Google emulates 1980s-era Amiga computer in Chrome

Google's Portable Native Client technology gives a new Web-based lease on life for an old operating system and the games it could run.

An emulated version of Amiga's operating system now will run on Chrome using the Portable Native Client software foundation.
An emulated version of Amiga's operating system now will run on Chrome using the Portable Native Client software foundation. screenshot by Stephen Shankland/CNET

The Amiga 500 lives again -- in Google's browser.

Google developer Christian Stefansen on Thursday resurrected a version of the venerable computer system from the 1980s in the form of a Web app that runs in Chrome. Forty-year-olds who want to relive their childhoods or younger people who want to see just how hard their elders had it can visit the Amiga 500 emulator for Chrome online, boot the machine, and play some games.

Chrome emulates the old operating system by a Chrome-specific version of the Open Source Universal Amiga Emulator. Stefansen brought its 400,000 lines of code, written in the C programming language originally, to the Portable Native Client (PNaCl) foundation built into Chrome.

The Native Client technology runs software written to run on a particular processor at close to the speeds that native software runs. The approach gives software more direct access to a computer's hardware , but it also adds security restrictions to prevent people from downloading malware from the Web that would take advantage of that power.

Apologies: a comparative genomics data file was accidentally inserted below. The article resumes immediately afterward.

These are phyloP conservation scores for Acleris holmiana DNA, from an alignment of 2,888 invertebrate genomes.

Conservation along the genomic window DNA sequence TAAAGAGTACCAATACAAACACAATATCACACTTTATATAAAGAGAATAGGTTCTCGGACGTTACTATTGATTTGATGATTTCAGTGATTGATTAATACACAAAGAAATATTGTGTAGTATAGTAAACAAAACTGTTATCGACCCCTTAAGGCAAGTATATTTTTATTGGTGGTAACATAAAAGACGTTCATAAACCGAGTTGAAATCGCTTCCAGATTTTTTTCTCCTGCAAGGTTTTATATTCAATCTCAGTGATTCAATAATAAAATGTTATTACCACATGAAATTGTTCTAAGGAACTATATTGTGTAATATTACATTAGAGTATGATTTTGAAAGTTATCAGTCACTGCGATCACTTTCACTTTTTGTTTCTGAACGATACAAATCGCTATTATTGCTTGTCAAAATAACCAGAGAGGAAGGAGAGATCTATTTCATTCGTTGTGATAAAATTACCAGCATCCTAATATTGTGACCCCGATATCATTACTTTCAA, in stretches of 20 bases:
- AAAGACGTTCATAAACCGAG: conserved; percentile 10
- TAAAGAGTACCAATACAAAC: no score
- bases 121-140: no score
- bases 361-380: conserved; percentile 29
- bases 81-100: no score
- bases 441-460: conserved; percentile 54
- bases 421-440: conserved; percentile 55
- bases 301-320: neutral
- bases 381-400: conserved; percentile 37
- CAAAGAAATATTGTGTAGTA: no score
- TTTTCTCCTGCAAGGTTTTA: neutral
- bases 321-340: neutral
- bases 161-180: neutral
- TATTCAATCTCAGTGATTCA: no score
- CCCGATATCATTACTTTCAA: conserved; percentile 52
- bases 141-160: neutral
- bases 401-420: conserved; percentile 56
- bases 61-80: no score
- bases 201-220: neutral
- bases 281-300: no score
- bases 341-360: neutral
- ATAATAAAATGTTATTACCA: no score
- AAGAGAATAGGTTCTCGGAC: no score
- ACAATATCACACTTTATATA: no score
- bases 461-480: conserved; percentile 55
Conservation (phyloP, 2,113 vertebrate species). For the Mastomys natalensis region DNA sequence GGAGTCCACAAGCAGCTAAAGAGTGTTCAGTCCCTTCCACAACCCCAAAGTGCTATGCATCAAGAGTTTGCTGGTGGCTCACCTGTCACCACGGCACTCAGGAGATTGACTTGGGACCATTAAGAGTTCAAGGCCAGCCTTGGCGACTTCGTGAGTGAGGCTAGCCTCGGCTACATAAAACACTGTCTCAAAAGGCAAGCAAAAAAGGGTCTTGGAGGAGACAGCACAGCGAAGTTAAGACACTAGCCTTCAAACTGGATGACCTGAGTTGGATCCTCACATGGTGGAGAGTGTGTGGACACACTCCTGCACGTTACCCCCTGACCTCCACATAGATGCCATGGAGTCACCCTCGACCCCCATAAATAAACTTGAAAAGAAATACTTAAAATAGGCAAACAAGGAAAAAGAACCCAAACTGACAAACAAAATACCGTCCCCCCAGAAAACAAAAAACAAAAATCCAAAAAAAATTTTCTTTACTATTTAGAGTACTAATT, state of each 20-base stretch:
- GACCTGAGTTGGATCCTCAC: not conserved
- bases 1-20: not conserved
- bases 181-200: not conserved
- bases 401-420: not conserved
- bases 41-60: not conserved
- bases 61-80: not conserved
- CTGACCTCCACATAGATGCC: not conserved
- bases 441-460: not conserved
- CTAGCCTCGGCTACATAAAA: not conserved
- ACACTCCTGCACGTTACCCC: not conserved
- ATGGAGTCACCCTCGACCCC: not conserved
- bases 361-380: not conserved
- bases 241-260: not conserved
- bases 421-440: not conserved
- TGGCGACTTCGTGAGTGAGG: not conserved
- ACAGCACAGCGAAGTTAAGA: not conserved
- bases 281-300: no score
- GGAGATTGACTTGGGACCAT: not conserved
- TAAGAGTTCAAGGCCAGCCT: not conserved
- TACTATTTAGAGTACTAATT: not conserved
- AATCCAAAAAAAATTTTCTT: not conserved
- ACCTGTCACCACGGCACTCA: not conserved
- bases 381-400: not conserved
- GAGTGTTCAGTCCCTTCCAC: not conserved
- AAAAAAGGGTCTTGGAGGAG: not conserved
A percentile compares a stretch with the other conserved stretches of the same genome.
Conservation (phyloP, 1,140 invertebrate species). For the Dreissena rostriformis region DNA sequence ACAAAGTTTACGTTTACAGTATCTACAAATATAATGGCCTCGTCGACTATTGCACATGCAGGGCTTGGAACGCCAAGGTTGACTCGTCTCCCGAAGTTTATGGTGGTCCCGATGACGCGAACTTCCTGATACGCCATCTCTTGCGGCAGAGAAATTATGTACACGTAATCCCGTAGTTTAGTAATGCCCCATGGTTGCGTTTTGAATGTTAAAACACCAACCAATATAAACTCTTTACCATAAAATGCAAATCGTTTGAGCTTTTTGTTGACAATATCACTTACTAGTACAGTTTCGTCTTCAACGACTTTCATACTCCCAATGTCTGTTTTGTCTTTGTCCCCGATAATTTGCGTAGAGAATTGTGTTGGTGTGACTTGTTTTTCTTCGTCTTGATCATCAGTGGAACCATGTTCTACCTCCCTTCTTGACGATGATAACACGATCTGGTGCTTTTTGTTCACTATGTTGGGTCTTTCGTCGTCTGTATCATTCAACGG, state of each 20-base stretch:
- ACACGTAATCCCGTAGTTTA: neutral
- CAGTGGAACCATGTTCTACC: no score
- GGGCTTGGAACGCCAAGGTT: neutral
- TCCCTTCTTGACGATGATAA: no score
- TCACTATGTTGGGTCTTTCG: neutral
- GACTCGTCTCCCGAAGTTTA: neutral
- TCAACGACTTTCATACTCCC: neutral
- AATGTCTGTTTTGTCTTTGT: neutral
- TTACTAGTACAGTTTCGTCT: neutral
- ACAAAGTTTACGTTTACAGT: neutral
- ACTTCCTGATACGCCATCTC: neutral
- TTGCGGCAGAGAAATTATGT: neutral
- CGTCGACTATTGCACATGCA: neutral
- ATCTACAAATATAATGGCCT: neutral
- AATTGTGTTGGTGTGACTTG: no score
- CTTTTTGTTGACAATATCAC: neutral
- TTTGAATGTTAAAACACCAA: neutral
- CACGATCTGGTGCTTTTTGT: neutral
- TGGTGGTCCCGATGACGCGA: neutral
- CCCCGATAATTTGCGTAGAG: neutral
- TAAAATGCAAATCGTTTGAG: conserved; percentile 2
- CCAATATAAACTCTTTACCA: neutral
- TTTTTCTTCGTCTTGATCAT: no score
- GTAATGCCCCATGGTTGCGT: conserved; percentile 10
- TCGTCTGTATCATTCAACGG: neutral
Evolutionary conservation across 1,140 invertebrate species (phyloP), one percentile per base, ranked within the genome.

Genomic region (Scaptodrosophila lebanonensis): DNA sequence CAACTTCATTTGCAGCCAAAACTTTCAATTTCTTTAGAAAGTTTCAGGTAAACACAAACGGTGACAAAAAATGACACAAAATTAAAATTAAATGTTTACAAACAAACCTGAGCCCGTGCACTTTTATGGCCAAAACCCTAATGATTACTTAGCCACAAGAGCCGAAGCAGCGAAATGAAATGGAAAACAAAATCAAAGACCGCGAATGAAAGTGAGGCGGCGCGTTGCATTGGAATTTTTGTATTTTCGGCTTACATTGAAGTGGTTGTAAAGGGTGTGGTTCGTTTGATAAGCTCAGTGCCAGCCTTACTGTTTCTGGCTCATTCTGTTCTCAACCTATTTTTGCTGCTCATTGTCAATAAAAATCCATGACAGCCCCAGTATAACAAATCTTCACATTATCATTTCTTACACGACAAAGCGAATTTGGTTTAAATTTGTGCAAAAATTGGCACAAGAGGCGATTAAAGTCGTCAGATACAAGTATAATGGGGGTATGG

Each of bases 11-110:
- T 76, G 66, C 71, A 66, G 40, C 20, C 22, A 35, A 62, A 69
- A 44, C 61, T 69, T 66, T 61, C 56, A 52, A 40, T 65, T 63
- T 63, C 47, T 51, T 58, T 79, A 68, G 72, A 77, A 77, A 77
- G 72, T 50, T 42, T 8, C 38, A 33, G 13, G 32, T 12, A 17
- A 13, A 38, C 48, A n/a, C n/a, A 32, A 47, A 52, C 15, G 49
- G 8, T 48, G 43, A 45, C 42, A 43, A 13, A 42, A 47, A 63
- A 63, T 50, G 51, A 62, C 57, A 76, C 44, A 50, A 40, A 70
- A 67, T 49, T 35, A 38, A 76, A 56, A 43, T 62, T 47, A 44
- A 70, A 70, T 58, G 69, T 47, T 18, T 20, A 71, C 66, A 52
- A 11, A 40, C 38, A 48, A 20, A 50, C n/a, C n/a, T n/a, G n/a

This ray-traced juggler movie loop is one of the Amiga-on-Chrome demos.
This ray-traced juggler movie loop is one of the Amiga-on-Chrome demos. Stephen Shankland/CNET

Native Client started with x86 chips, but Google has been expanding it with the PNaCl version. PNaCl is processor-independent, letting programmers run native code for the ARM chips in mobile devices -- and the old Motorola 68000 family that was at the heart of the Amiga 500.

The big questions for Native Client is whether programmers will adopt it and whether other browser developers will reverse their opposition. With NaCl today, there's a Google-specific part of the Web available through the Chrome Web Store, but those apps won't necessarily work on other browsers. Mozilla prefers a different approach for bringing older C software to the browser, a technology called asm.js that uses JavaScript technology that's universally supported in browsers.

Running C code on Native Client requires some modifications and therefore developer time.

"The original port to Native Client was done in four days," Stefansen said. "However, there was a lot of polishing afterwards, taking at least four times as long as the original port."

About the author

Stephen Shankland has been a reporter at CNET since 1998 and covers browsers, Web development, digital photography and new technology. In the past he has been CNET's beat reporter for Google, Yahoo, Linux, open-source software, servers and supercomputers. He has a soft spot in his heart for standards groups and I/O interfaces.

 

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